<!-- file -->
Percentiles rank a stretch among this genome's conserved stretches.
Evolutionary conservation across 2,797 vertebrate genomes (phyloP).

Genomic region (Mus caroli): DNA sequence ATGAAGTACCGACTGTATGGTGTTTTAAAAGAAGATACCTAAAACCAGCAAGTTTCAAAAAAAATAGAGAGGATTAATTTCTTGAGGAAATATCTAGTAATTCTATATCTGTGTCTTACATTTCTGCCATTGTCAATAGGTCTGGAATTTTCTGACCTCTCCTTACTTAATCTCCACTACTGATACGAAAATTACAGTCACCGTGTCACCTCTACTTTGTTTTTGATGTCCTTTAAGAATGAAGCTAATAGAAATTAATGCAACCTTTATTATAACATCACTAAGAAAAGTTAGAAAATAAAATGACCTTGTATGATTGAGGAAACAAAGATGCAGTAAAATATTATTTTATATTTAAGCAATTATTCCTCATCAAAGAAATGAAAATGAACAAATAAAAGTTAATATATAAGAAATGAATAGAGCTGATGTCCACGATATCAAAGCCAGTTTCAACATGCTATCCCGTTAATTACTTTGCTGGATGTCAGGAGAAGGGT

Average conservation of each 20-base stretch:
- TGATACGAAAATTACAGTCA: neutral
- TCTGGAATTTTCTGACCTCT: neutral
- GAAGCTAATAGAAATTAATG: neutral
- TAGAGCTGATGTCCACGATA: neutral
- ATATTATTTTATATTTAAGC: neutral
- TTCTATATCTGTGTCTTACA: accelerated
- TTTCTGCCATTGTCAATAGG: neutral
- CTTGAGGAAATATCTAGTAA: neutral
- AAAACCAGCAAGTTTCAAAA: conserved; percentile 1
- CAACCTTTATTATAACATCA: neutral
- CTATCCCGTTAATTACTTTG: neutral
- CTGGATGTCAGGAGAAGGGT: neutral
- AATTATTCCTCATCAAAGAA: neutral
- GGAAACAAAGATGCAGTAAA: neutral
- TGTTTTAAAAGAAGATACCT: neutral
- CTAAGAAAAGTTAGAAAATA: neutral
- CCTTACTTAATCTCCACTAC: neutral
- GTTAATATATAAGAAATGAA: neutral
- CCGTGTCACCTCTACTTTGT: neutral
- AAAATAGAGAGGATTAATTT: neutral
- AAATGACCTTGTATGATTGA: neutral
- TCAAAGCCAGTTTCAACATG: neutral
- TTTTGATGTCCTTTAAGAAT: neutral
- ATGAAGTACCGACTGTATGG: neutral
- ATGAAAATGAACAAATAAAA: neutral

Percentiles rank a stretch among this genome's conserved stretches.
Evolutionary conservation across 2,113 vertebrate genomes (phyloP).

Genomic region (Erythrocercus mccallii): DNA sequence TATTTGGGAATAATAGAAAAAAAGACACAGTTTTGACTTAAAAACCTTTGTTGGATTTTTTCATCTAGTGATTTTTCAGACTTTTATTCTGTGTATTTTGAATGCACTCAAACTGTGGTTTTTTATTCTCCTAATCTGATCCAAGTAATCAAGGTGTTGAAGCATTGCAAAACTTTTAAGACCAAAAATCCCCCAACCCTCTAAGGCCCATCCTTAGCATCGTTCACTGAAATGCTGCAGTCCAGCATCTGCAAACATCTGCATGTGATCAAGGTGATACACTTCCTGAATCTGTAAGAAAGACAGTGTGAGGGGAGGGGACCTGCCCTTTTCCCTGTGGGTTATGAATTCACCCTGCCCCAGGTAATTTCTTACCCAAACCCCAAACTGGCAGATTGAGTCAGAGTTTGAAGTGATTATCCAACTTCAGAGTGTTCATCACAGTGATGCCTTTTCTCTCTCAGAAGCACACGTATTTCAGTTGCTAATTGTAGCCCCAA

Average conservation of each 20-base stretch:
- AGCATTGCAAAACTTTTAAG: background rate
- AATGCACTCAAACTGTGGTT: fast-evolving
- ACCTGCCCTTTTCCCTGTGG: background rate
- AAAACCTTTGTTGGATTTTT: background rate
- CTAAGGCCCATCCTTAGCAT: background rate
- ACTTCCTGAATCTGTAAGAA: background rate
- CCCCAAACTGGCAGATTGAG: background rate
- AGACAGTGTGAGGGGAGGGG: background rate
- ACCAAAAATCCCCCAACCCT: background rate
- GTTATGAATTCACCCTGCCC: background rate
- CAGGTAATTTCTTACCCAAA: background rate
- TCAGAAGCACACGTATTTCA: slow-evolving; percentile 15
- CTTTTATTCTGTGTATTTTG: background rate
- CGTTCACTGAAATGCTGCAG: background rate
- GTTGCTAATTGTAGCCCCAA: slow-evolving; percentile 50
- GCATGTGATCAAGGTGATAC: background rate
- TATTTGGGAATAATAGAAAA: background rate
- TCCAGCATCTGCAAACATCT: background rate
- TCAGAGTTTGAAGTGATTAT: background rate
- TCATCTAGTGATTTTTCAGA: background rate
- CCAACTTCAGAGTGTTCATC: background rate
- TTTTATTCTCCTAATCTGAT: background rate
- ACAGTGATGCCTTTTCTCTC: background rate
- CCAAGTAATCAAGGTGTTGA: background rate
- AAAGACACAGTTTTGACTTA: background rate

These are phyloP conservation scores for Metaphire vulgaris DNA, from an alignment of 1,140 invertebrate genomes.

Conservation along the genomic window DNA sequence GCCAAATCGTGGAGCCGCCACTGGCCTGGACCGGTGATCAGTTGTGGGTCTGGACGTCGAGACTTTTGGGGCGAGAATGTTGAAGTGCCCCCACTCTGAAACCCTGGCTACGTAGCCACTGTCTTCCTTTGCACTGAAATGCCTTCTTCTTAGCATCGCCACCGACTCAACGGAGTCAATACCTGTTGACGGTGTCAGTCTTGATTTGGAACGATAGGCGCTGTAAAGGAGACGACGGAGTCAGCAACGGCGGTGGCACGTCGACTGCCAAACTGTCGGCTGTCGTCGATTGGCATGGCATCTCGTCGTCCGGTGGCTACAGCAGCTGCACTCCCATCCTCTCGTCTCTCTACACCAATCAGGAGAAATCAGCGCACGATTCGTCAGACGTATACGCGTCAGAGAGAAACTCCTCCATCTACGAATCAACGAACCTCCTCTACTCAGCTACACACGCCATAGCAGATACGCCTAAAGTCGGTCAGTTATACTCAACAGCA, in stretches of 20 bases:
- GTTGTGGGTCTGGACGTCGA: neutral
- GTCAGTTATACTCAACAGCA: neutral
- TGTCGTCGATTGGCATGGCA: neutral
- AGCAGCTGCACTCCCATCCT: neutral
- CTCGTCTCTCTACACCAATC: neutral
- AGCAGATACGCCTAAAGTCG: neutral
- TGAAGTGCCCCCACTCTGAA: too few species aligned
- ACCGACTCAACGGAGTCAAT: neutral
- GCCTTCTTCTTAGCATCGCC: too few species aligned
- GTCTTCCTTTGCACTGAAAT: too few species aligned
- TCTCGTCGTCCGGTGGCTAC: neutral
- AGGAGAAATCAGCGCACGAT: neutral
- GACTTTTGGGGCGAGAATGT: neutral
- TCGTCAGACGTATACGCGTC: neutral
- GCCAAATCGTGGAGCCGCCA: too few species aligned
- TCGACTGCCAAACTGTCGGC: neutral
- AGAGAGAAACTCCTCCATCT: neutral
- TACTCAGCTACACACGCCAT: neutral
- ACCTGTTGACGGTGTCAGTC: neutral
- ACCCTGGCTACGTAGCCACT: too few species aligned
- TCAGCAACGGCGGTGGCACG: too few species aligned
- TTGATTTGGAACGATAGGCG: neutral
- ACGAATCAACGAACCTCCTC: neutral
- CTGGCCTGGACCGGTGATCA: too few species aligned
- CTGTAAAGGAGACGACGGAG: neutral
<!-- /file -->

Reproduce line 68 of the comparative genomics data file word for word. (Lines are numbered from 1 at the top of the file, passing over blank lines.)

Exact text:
- ACCGACTCAACGGAGTCAAT: neutral